It seems like Bak Kut Teh is more than just a dish for a meal. People eat it for the herbal/medical reasons?

W.K. Leung ("Ah Leung") aka "hzrt8w"
Link to comment
Share on other sites

I drink it because it's so damn tasty. I don't know of anyone who drinks it for medicinal purproses. The fatty ribs that give the soup its flavor will probably offset whetever benefits you might hope to get.

The last BKT meal I had in Malaysia, we ordered a "spare parts" BKT (offal), and a seafood BKT in addition to the traditional pork ribs BKT.

Link to comment
Share on other sites

Not really. Not like the medicinal Cantonese soups. Which is why I think it's hard for us to get the Cantonese herbal shops to make the packets. People usually eat it because they like the taste, at least the ones I know, but the herbs are supposed to be good for you. And the way I've learned about it is that it is sort of a meal in itself, with all the accutrements, and it started out as a breakfast dish.

regards,

trillium

Link to comment
Share on other sites

There's a very good stall in Old PJ, Malaysia. I'll speak to dad about the address and post it here for reference. We've been eating there since, day dot.

I think a word needs to be said about condiments, just a small word :raz: Many of us have a saucer containing hak-yau or thick dark soy sauce, and minced fresh garlic and a couple pieces of chopped cili padi. I drizzle it over the rice too, before pouring on the soup.

Ah Leung... with all due respect.... YOU THREW OUT THE SOUP??? :raz:

Now, on the soup, to add my 2 cts worth, my mother says there is dong-kwei in there which makes it heaty. So don't indulge too much unless you're in confinement :huh:

Being an overseas Chinese, I have to rely on packs sent over, and I find the Eu Yan Sang brand very good. I generally throw in a couple pieces of rock sugar (ping-tong) and a bowl of light soy sauce when it comes to a boil.

For the meat component, I use pork belly :wink: and spare ribs :wink: . Spare ribs in first, up to simmer, blanch the pork belly (in 2in cubes) then into the pot.

At the Old PJ place, they also have a selection of offal such as liver, intestines, trotters <----- EXCELLENT, and also mushrooms (dried shitake variety) in addition to tow-fu-pok.

DAMNIT... the count for homesickness is not up to around 10 threads on eGullet... can't do a pot of the stuff now, it's almost summer down here and too heaty lah!!!

"Coffee and cigarettes... the breakfast of champions!"

Link to comment
Share on other sites

There's a very good stall in Old PJ, Malaysia. I'll speak to dad about the address and post it here for reference. We've been eating there since, day dot.

Hmm....haven't been there in ages. Yup, it's a firm fav with the older generation.

People usually eat it because they like the taste, at least the ones I know, but the herbs are supposed to be good for you.

Here's a list of the herbs (cantonese bold, pinyin italics) from the Amy Beh recipe Shiewie linked to.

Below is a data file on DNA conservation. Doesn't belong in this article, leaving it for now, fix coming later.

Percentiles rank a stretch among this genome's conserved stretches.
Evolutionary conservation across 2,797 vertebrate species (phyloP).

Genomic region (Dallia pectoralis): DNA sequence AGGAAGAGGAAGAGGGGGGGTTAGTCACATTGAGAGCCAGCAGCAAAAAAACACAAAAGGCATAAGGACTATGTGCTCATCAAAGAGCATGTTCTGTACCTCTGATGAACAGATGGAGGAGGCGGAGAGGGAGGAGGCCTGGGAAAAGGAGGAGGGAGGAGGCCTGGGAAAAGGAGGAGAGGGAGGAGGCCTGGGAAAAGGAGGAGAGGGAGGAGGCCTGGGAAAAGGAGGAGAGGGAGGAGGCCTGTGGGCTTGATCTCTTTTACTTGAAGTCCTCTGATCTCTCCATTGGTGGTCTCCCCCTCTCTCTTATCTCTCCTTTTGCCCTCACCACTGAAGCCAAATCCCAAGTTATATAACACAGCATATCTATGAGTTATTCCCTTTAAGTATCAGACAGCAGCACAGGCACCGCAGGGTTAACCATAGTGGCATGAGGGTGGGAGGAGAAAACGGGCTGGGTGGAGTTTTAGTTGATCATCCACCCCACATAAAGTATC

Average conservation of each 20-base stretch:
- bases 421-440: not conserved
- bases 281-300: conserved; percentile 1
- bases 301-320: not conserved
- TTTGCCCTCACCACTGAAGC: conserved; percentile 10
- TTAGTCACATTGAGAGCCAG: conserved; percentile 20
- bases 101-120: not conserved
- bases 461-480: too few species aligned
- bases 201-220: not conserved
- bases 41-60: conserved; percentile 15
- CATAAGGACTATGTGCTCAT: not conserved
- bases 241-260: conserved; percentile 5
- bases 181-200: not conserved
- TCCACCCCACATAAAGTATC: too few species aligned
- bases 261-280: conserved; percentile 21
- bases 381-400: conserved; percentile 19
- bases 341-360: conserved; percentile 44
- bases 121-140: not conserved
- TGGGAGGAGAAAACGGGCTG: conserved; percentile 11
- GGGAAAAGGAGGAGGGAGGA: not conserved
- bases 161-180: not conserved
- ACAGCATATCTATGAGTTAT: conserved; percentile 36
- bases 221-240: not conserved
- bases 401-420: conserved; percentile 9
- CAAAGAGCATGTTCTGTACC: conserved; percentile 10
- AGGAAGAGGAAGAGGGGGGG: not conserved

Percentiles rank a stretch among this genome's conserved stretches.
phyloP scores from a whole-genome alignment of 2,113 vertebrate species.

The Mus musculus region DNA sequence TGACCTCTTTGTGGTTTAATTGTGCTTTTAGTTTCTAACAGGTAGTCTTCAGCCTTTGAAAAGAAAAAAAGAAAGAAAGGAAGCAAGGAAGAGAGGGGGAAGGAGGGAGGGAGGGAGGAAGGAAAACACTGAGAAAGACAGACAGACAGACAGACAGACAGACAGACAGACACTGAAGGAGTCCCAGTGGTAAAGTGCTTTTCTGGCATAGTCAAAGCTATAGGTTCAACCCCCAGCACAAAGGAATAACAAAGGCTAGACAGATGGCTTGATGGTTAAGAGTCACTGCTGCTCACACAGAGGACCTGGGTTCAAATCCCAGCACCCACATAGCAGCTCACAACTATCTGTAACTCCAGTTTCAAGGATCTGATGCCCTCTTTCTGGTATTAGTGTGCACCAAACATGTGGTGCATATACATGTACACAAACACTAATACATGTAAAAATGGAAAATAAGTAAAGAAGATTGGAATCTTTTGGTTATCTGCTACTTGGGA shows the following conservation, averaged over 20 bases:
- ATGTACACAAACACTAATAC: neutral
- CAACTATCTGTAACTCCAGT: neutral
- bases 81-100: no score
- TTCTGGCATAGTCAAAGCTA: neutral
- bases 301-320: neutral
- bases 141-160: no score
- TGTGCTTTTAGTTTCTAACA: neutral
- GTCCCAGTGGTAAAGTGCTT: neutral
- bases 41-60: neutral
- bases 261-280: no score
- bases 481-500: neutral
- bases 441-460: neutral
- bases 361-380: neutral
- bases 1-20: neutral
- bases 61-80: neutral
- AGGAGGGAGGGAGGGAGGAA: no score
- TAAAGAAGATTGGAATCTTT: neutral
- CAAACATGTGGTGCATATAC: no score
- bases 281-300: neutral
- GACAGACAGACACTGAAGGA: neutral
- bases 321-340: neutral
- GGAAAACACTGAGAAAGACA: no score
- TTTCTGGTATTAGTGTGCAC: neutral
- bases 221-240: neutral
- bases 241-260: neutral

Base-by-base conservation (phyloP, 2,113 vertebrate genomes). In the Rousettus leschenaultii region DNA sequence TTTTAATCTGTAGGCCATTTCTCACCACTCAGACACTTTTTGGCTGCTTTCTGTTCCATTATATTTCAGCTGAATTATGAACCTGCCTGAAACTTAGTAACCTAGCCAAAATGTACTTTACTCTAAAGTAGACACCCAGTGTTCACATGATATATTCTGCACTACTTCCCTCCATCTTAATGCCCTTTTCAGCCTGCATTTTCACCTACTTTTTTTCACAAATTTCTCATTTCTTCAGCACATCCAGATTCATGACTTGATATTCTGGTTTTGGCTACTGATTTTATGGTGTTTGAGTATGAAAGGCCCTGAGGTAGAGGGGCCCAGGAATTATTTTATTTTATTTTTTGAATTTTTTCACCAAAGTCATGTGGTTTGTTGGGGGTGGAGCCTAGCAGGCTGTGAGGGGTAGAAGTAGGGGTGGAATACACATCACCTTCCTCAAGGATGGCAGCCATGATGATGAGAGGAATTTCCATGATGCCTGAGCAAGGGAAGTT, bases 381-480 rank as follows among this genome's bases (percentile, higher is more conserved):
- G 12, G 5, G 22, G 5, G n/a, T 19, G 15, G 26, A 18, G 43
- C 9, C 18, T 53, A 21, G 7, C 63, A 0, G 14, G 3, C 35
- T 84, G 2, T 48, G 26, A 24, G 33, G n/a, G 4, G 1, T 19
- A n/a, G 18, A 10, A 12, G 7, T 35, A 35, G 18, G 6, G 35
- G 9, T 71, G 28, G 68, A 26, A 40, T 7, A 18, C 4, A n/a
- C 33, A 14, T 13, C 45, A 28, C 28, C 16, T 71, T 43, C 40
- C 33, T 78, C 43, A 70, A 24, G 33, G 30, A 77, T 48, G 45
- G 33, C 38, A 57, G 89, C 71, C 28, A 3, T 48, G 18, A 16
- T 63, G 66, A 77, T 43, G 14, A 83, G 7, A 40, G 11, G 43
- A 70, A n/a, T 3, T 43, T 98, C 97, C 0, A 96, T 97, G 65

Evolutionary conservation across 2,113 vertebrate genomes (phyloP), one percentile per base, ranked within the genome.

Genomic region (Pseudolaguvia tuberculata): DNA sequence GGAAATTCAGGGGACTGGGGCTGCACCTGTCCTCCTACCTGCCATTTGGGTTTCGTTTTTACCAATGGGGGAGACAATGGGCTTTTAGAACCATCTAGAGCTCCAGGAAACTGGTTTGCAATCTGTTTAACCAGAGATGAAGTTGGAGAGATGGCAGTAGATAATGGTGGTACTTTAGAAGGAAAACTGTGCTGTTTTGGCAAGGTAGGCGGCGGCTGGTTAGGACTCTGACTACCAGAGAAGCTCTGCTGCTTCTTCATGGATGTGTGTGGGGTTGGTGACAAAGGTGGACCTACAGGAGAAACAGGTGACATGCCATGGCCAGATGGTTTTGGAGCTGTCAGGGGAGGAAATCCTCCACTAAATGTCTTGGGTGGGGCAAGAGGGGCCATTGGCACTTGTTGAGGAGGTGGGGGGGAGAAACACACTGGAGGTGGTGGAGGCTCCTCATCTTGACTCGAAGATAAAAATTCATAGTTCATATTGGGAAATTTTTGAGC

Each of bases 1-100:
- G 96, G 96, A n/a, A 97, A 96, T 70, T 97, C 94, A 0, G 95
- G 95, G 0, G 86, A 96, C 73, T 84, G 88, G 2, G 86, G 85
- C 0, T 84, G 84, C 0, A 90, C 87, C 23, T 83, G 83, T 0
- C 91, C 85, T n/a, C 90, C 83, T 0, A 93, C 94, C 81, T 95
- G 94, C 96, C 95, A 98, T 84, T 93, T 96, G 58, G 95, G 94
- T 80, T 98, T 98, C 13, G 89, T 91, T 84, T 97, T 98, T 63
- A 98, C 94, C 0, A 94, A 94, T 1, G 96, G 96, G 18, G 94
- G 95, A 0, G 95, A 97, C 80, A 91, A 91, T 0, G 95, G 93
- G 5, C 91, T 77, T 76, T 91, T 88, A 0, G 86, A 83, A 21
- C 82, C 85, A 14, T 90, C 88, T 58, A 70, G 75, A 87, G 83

Tong Sum/Dang Shen - commonly used as a substitute for ginseng. Appetite booster. Nourishes the blood. Strengthens the lungs (problems with shortness of breath and palpitations)

Tong Kwai /Dang Gui - also referred to as 'women's ginseng because of its role in the processes of the blood....menstrual disorders and blood deficiency. Helps with problems of dry skin, hair and nails, joint pains.

Chuin Kung/Chuan Xiong - Disperses cold, temporal headaches. Invigorates the blood to move problems like painful periods due to blood stagnation.

Sook Tei/Shu Di - For blood deficiency problems like dizziness and palpitations. Helps with night sweats, hot flushes, lumbar aches, infertility and impotence.

Kei Chee/Qi Zi - Strengthens the liver and kidney. Helps with impotence problems and poor vision.

Yoke Chok/Yu Zhu - For dry coughs, thirst and feelings of hunger.

Kam Choe/Qin Jiao - useful for pain, aches, stiffness and cramping of the muscles and tendons. Clears heat.

My fridge's chiller section is pretty much stuffed with the above chinese herbs....hmmm...I need to replenish some of them.

Edited by Tepee (log)

TPcal!

Food Pix (plus others)

Please take pictures of all the food you get to try (and if you can, the food at the next tables)............................Dejah

Link to comment
Share on other sites

Tong Sum/Dang Shen

Tong Kwai /Dang Gui

Chuin Kung/Chuan Xiong

Sook Tei/Shu Di

Kei Chee/Qi Zi

Yoke Chok/Yu Zhu

Kam Choe/Qin Jiao

With all these herbal ingredients, do you use them in raw (non-shredded) form to make BKT? The package my friend sent me was just a pack of some herbal shreds in a cloth bag. (Very small quantity too it seemed) Would the shredded form be just as good or slightly degraded compared to cooking with the whole herb?

W.K. Leung ("Ah Leung") aka "hzrt8w"
Link to comment
Share on other sites

my grandma always says to go easy on the BKT because it's very nutritious, and can imbalance one's equilibrium.

short answer is that it can raise it, but that's not a bad thing if your blood pressure needs raising!

"Coffee and cigarettes... the breakfast of champions!"

Link to comment
Share on other sites

Danger danger Yetty...

for some, and I don't count myself amongst them anymore, though I once was... chik kut teh can be like asking for a double de-caf triple skinny soy latte-mocha-cino....

"Coffee and cigarettes... the breakfast of champions!"

Link to comment
Share on other sites

 Share

  • Recently Browsing   0 members

    No registered users viewing this page.

×
×
  • Create New...